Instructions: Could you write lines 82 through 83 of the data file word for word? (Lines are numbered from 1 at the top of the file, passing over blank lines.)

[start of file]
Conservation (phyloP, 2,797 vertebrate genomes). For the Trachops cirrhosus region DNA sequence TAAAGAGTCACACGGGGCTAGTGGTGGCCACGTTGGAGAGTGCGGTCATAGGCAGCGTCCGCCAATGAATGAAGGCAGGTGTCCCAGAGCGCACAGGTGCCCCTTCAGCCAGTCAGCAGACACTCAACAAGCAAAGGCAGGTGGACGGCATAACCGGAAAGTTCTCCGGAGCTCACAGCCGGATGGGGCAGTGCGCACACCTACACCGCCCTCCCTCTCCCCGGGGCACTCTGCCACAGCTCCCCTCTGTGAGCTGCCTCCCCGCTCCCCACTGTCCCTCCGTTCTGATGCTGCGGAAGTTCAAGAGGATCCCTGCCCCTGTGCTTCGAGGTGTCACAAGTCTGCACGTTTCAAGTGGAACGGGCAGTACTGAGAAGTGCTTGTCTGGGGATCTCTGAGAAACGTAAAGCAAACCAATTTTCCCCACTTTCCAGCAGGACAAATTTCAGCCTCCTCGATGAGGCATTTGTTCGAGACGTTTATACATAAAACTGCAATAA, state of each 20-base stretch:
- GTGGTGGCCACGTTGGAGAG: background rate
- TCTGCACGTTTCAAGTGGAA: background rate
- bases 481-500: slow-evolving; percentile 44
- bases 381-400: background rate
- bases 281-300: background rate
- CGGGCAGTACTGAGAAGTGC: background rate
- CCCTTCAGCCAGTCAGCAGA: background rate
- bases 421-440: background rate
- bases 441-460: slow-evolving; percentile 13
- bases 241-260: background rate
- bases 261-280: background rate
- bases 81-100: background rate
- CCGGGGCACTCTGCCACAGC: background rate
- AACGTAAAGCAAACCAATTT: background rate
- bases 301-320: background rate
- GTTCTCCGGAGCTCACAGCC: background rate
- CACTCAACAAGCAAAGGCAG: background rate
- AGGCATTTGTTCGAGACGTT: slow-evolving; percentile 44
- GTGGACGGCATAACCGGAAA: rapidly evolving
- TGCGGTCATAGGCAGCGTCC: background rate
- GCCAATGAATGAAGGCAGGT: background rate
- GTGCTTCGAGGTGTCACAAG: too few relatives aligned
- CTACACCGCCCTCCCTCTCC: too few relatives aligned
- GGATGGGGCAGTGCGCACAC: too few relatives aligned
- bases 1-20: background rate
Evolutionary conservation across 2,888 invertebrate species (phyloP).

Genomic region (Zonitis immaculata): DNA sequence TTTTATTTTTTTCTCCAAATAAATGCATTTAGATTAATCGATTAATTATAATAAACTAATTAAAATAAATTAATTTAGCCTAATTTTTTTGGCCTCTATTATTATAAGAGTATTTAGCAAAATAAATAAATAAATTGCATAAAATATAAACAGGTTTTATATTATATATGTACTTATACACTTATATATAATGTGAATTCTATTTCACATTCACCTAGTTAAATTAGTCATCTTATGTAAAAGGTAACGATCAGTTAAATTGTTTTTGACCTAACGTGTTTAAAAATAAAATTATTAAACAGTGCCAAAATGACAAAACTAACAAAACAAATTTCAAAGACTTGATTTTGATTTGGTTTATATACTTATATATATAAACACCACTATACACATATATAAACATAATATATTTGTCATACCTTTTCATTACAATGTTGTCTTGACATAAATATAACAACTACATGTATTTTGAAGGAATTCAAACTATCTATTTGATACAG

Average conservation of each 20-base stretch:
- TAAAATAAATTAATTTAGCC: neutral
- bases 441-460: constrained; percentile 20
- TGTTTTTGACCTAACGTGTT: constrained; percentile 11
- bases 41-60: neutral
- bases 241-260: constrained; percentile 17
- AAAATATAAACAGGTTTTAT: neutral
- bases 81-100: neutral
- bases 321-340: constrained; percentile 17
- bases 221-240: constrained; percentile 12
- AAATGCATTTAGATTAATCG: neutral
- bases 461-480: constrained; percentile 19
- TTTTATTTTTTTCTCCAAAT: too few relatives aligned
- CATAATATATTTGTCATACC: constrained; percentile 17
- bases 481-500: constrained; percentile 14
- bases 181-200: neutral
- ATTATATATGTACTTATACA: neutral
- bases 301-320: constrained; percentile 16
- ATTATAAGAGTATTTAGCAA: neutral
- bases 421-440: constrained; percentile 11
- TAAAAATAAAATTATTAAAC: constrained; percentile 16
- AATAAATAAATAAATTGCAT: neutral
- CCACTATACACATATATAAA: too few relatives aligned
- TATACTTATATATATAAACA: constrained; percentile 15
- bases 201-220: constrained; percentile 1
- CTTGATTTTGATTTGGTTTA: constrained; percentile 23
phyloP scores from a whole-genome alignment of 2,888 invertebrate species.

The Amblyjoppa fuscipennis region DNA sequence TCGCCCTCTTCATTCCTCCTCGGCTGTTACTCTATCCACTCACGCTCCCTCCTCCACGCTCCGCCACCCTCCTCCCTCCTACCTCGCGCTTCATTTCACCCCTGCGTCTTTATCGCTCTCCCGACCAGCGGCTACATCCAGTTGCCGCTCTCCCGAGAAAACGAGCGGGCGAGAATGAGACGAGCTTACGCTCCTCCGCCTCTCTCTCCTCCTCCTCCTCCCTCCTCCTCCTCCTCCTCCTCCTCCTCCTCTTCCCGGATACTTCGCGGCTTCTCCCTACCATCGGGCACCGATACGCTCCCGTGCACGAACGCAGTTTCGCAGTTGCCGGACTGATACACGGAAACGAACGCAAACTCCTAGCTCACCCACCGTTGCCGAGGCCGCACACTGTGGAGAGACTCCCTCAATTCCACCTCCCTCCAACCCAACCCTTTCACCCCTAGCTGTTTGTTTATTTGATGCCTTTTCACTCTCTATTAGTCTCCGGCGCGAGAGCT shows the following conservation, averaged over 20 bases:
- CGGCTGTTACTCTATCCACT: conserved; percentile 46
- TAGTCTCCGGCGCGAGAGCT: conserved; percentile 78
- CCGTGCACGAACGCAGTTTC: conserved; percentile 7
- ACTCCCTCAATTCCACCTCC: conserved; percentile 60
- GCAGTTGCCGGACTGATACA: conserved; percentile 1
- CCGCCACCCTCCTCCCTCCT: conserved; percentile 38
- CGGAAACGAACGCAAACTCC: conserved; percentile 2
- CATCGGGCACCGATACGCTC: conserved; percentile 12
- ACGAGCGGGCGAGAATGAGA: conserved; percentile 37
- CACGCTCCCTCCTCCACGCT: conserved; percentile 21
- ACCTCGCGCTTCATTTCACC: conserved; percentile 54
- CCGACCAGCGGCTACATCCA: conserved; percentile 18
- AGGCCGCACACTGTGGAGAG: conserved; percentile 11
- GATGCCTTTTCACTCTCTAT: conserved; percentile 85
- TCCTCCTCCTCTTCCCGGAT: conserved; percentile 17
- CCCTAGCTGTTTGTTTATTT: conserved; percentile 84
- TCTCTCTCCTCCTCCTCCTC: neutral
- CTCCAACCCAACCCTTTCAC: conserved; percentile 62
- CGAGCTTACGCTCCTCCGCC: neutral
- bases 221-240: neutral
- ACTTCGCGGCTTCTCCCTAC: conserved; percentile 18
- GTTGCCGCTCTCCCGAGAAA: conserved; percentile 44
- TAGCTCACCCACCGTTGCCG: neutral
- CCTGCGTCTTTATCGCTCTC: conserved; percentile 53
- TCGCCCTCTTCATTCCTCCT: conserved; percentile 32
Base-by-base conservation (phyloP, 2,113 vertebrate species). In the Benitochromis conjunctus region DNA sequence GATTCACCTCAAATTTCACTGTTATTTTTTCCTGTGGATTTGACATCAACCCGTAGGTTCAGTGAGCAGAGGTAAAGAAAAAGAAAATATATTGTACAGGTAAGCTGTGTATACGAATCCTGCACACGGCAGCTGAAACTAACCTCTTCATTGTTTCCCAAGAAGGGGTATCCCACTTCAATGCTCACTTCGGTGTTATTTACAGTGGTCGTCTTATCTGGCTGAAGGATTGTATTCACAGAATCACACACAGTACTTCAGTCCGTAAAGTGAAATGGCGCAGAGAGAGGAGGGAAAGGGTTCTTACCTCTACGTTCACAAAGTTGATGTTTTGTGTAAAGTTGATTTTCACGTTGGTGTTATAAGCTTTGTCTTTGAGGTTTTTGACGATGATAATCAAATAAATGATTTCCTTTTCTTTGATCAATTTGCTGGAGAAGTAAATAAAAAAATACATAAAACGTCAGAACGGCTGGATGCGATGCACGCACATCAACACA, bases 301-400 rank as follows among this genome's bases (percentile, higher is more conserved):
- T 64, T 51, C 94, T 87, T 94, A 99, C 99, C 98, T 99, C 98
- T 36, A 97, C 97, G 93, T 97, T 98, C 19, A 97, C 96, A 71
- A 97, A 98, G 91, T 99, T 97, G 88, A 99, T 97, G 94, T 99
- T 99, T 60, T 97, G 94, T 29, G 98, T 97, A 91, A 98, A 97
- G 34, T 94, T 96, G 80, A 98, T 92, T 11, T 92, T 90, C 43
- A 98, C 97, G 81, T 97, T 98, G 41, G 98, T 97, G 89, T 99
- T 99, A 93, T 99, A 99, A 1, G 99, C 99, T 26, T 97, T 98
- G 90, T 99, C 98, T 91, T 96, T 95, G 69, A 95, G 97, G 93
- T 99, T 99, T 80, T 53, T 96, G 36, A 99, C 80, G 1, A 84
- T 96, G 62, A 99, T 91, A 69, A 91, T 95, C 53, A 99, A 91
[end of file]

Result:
Base-by-base conservation (phyloP, 2,113 vertebrate species). In the Benitochromis conjunctus region DNA sequence GATTCACCTCAAATTTCACTGTTATTTTTTCCTGTGGATTTGACATCAACCCGTAGGTTCAGTGAGCAGAGGTAAAGAAAAAGAAAATATATTGTACAGGTAAGCTGTGTATACGAATCCTGCACACGGCAGCTGAAACTAACCTCTTCATTGTTTCCCAAGAAGGGGTATCCCACTTCAATGCTCACTTCGGTGTTATTTACAGTGGTCGTCTTATCTGGCTGAAGGATTGTATTCACAGAATCACACACAGTACTTCAGTCCGTAAAGTGAAATGGCGCAGAGAGAGGAGGGAAAGGGTTCTTACCTCTACGTTCACAAAGTTGATGTTTTGTGTAAAGTTGATTTTCACGTTGGTGTTATAAGCTTTGTCTTTGAGGTTTTTGACGATGATAATCAAATAAATGATTTCCTTTTCTTTGATCAATTTGCTGGAGAAGTAAATAAAAAAATACATAAAACGTCAGAACGGCTGGATGCGATGCACGCACATCAACACA, bases 301-400 rank as follows among this genome's bases (percentile, higher is more conserved):
- T 64, T 51, C 94, T 87, T 94, A 99, C 99, C 98, T 99, C 98